ICE tables

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Marisa Gaitan 2D
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ICE tables

Postby Marisa Gaitan 2D » Thu Jan 07, 2021 3:16 pm

I know Lavelle hasn't gone over ICE tables in lecture yet, but I was wondering how we know when to use them and what the general procedure is. I'm a little rusty on my high school chem, and I vaguely remember using them, but need a quick refresher to help me with the homework.

darchen3G
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Re: ICE tables

Postby darchen3G » Thu Jan 07, 2021 3:35 pm

I is the initial concentration, C, is the change, and E is the equilibrium concentration.

For example, in A -> B + C, with initial concentration of A being 0.25M and C at equilibrium being 0.15
A B C
I 0.25 0 0
C -x +x +x
E 0.25-x x x
Then you know x = 0.15 and can use it to find K.

Felicia Wei 1B
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Re: ICE tables

Postby Felicia Wei 1B » Thu Jan 07, 2021 3:39 pm

darchen3G wrote:I is the initial concentration, C, is the change, and E is the equilibrium concentration.

For example, in A -> B + C, with initial concentration of A being 0.25M and C at equilibrium being 0.15
A B C
I 0.25 0 0
C -x +x +x
E 0.25-x x x
Then you know x = 0.15 and can use it to find K.


I just wanted to add on that to find K you use the values in the E row so K=x^2/(0.25-x)

HannahRobinson3L
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Re: ICE tables

Postby HannahRobinson3L » Thu Jan 07, 2021 3:44 pm

You can also go watch the Audio Visual Focus Topics on Dr. Lavelle's website if you want to hear an explanation directly from the professor! I think it is the Chemical Equilibrium Part 2 where he goes over ICE charts.

Marco Morales 2G
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Re: ICE tables

Postby Marco Morales 2G » Thu Jan 07, 2021 5:34 pm

HannahRobinson3L wrote:You can also go watch the Audio Visual Focus Topics on Dr. Lavelle's website if you want to hear an explanation directly from the professor! I think it is the Chemical Equilibrium Part 2 where he goes over ICE charts.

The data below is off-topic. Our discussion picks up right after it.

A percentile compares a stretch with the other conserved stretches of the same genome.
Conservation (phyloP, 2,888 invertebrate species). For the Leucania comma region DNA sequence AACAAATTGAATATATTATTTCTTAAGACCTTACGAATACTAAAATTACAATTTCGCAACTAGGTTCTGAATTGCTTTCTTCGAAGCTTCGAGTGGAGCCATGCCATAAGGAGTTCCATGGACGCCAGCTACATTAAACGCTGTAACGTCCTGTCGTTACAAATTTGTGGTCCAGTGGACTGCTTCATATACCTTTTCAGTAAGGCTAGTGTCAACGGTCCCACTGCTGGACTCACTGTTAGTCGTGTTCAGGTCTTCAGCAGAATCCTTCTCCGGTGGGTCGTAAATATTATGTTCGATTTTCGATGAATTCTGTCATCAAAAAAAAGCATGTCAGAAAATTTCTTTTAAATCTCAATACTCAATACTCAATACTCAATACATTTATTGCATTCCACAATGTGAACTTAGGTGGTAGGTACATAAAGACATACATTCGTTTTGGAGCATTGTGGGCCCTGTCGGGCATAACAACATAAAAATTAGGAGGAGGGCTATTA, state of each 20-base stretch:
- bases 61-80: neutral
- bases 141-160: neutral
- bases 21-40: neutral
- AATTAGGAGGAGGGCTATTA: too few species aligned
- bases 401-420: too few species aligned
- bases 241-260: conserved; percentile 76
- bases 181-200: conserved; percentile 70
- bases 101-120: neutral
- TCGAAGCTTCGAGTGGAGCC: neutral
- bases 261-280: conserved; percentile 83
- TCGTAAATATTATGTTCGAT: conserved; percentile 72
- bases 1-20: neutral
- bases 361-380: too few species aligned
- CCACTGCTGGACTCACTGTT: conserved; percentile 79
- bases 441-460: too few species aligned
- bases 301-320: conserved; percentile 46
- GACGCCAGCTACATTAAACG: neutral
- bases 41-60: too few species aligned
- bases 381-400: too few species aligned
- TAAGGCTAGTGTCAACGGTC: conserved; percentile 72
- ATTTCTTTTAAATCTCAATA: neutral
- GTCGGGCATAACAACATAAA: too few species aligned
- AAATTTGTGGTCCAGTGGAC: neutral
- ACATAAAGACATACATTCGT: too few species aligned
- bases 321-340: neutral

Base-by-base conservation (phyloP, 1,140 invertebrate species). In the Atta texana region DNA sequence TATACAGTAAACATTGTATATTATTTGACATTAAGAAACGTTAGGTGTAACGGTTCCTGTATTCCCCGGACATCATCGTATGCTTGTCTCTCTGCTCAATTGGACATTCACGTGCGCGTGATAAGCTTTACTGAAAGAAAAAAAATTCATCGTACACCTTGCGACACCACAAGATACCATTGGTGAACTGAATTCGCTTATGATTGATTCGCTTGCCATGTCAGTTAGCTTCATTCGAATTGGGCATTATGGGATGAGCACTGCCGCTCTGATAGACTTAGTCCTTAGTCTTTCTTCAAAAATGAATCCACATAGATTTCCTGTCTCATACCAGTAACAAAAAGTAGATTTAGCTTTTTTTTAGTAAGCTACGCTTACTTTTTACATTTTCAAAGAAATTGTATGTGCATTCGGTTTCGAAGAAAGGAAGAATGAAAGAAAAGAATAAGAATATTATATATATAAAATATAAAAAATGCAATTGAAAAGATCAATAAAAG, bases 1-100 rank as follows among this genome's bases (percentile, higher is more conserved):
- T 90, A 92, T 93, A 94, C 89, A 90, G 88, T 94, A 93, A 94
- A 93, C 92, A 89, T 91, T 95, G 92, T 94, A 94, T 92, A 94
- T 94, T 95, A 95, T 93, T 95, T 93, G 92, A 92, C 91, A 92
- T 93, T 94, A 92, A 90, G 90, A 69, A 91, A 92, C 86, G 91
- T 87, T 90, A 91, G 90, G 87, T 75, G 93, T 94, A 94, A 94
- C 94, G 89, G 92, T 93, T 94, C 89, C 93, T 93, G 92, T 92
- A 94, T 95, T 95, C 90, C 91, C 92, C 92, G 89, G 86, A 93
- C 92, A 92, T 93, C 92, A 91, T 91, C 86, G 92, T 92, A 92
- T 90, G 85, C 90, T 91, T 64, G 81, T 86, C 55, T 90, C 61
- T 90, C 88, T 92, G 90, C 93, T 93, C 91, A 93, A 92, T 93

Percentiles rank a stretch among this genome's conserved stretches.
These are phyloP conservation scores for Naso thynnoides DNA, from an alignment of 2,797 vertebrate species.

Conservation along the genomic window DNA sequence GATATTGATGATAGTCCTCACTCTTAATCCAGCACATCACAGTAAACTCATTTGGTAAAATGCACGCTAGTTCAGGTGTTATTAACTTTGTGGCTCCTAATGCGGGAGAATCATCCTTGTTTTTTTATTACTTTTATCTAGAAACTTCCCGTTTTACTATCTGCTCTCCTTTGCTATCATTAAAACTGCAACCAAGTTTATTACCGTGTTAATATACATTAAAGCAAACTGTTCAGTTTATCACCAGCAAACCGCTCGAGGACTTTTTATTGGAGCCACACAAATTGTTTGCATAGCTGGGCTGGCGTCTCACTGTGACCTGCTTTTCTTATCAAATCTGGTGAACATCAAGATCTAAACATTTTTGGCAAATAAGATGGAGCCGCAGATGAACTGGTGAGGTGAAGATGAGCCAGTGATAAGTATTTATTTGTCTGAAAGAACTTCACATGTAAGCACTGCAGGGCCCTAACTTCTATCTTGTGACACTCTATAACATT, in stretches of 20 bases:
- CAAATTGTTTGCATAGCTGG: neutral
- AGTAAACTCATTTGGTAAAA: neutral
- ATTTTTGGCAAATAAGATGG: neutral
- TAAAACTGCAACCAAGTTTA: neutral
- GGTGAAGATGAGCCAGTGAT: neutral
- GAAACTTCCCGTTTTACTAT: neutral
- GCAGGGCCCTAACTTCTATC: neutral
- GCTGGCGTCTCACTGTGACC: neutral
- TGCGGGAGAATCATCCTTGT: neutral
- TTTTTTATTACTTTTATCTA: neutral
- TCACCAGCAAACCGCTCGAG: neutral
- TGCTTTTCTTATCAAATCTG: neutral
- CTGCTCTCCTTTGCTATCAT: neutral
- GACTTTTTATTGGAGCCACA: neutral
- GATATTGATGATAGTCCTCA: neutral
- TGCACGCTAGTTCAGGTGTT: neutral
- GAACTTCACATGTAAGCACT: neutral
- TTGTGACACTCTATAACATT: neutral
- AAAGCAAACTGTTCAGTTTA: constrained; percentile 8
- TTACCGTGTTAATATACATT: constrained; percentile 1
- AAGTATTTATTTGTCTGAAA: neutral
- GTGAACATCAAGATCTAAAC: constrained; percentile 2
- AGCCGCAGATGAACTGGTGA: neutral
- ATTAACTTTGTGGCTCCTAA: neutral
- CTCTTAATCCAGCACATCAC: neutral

I recommend doing what Hannah said. In the module, he goes over it super well!

Nayra Gharpetian 3F
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Re: ICE tables

Postby Nayra Gharpetian 3F » Thu Jan 07, 2021 5:37 pm

I is initial concentrations, C is change in concentrations, and E is concentrations at equilibrium. Depending on what information we're given, we can use ICE tables to find the K value, or concentrations at equilibrium (if we already know the K value).

Sabrina Galvan 3J
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Re: ICE tables

Postby Sabrina Galvan 3J » Thu Jan 07, 2021 6:27 pm

To answer the first part of your question, we would use them if we're given the initial concentrations and the Kc/p of a reaction, and we are asked to find the the concentrations at equilibrium.

Sabrina Galvan 3J
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Re: ICE tables

Postby Sabrina Galvan 3J » Thu Jan 07, 2021 6:30 pm

darchen3G wrote:I is the initial concentration, C, is the change, and E is the equilibrium concentration.

For example, in A -> B + C, with initial concentration of A being 0.25M and C at equilibrium being 0.15
A B C
I 0.25 0 0
C -x +x +x
E 0.25-x x x
Then you know x = 0.15 and can use it to find K.


Just to add onto this, because only the concentration of A is given, we know that both B and C have to have a concentration of zero because the reaction has not progressed long enough for the productions to form. Additionally, when calculating the X, you will be given two x values. You disregard the x values that are negative because it is not possible to have a negative concentration, and you disregard values that are above the initial concentrations given on the basis of the law of the conservation of mass.

Andrew Yoon 3L
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Re: ICE tables

Postby Andrew Yoon 3L » Thu Jan 07, 2021 10:31 pm

Just to ask, if we are given a value for the products in the question as well has initial values for the reactants, would we include them in the I part of the ICE table?

Mackenzie Stockton 2H
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Re: ICE tables

Postby Mackenzie Stockton 2H » Fri Jan 08, 2021 10:56 am

I= initial concentration. This is the concentration of each reactant and product (mol/L) that you start off with
C= change in concentration. The reactant usually will have a decrease in concentration that is proportional to the increase in concentration in the product. If there is one mol of a reactant for every 2 mol of product, when the product increases by a certain concentration X, the reactant will decrease in concentration by 0.5X because of the molar ratio.
E= equilibrium concentration. Generally one of the equilibrium concentrations will be given, and you apply the change in concentration for this given value for a certain species to the other reactants and products.

ICE tables allow you to find the equilibrium concentrations of reactants and products, and therefore Kc.

ellenulitsky Dis 1I
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Re: ICE tables

Postby ellenulitsky Dis 1I » Fri Jan 08, 2021 11:54 am

Is an ICE table to only way to solve questions when missing one of the concentration values?

Jayasree Peri 2J
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Re: ICE tables

Postby Jayasree Peri 2J » Fri Jan 08, 2021 11:55 am

ellenulitsky Dis 1I wrote:Is an ICE table to only way to solve questions when missing one of the concentration values?

The only time you don't need an ICE table is if you have all your necessary equilibrium concentrations. Otherwise, an ICE table is the easiest way to find your equilibrium concentrations.


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